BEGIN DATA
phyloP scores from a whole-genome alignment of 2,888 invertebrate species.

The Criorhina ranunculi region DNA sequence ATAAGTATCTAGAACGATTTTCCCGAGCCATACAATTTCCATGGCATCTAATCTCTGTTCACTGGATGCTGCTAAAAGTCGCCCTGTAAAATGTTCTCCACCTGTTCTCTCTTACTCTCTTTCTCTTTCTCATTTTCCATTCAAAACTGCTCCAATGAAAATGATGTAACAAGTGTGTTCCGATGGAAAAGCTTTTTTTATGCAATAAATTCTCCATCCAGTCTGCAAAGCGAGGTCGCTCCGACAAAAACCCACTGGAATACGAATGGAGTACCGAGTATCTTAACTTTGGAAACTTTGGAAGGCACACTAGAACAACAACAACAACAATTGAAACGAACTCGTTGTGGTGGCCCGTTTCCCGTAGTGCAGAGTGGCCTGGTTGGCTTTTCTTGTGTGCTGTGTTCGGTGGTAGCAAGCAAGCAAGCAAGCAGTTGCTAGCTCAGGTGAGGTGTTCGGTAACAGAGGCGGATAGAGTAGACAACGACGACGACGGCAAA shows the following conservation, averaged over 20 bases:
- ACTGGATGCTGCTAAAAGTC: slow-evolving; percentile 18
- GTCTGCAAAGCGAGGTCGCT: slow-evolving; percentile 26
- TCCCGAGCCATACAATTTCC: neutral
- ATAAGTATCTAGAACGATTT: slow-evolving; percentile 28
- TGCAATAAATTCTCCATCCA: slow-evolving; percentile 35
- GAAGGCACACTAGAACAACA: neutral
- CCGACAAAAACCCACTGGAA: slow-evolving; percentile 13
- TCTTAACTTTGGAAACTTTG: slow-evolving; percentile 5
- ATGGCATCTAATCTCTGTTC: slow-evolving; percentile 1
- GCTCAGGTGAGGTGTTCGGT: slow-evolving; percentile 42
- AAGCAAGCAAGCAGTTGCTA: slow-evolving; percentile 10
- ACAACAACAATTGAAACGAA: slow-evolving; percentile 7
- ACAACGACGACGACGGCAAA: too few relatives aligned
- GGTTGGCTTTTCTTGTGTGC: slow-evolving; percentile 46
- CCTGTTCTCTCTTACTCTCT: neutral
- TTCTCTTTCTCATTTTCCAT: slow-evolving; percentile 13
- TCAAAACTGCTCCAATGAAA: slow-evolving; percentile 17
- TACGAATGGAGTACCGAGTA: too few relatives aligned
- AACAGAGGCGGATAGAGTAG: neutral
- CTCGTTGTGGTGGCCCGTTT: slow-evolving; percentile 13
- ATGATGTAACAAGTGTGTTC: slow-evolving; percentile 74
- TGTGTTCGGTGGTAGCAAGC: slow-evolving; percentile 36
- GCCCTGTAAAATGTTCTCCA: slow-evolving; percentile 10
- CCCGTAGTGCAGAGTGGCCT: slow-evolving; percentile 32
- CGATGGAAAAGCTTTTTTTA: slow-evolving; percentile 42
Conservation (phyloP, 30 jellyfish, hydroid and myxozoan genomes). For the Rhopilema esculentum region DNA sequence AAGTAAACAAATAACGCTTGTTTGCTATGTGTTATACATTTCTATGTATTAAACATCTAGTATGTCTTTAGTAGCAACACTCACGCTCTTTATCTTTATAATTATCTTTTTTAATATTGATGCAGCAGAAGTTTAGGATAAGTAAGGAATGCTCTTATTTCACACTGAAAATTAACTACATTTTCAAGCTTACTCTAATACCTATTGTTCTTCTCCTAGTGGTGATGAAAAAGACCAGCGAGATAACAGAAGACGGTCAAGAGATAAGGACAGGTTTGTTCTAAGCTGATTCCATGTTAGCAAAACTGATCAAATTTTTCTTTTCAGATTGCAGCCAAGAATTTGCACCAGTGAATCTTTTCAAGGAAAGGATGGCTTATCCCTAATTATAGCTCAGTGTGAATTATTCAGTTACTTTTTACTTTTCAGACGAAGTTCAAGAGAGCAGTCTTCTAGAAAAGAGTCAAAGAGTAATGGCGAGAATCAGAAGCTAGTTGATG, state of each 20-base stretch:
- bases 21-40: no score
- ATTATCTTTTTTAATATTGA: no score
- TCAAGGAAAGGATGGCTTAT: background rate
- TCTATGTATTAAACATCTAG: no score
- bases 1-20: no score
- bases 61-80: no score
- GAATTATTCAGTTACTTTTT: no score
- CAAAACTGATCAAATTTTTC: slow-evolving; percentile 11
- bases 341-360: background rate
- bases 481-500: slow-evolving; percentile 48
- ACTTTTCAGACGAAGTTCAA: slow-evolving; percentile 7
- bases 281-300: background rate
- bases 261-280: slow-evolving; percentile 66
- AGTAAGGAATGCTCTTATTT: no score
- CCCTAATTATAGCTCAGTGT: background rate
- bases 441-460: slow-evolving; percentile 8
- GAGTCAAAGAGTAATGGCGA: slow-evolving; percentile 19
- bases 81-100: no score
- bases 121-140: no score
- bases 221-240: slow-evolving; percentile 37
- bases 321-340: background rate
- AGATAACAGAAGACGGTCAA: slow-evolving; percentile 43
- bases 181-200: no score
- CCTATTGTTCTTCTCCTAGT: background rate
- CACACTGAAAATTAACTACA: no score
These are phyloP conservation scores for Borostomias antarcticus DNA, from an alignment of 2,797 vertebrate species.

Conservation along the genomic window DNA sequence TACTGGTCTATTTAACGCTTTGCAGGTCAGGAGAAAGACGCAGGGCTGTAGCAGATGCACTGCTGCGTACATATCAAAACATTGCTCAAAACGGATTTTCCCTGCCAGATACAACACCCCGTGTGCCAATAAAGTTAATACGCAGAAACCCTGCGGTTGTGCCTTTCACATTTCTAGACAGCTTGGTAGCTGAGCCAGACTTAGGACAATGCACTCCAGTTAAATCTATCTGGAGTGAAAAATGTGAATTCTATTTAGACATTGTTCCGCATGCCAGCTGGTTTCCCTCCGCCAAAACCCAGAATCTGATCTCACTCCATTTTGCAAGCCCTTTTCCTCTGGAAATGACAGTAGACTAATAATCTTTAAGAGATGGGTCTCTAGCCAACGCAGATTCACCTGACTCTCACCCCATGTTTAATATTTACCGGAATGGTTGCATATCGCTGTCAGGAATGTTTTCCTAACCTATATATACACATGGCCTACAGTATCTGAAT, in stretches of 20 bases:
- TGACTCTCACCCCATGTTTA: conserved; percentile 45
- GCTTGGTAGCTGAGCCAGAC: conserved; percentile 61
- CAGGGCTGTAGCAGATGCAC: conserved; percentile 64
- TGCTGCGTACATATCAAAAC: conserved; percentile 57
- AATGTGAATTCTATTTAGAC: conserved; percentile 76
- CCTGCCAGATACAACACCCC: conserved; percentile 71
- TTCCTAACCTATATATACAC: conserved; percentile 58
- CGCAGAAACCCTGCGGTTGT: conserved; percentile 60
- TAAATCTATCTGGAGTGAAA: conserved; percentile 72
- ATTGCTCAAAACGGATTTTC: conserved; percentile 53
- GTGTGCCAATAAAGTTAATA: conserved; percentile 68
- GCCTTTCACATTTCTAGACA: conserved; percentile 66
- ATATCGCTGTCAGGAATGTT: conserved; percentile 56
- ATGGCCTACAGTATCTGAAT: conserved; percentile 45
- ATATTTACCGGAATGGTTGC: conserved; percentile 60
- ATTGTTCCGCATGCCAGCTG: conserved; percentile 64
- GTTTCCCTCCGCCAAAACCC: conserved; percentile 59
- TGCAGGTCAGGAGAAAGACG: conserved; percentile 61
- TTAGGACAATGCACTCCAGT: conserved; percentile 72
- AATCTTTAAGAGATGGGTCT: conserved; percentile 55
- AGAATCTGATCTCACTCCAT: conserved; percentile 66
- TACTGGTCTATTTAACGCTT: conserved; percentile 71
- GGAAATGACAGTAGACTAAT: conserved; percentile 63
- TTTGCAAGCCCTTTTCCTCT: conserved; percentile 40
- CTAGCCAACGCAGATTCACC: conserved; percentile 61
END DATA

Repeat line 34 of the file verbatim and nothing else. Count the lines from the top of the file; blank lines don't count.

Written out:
- bases 61-80: no score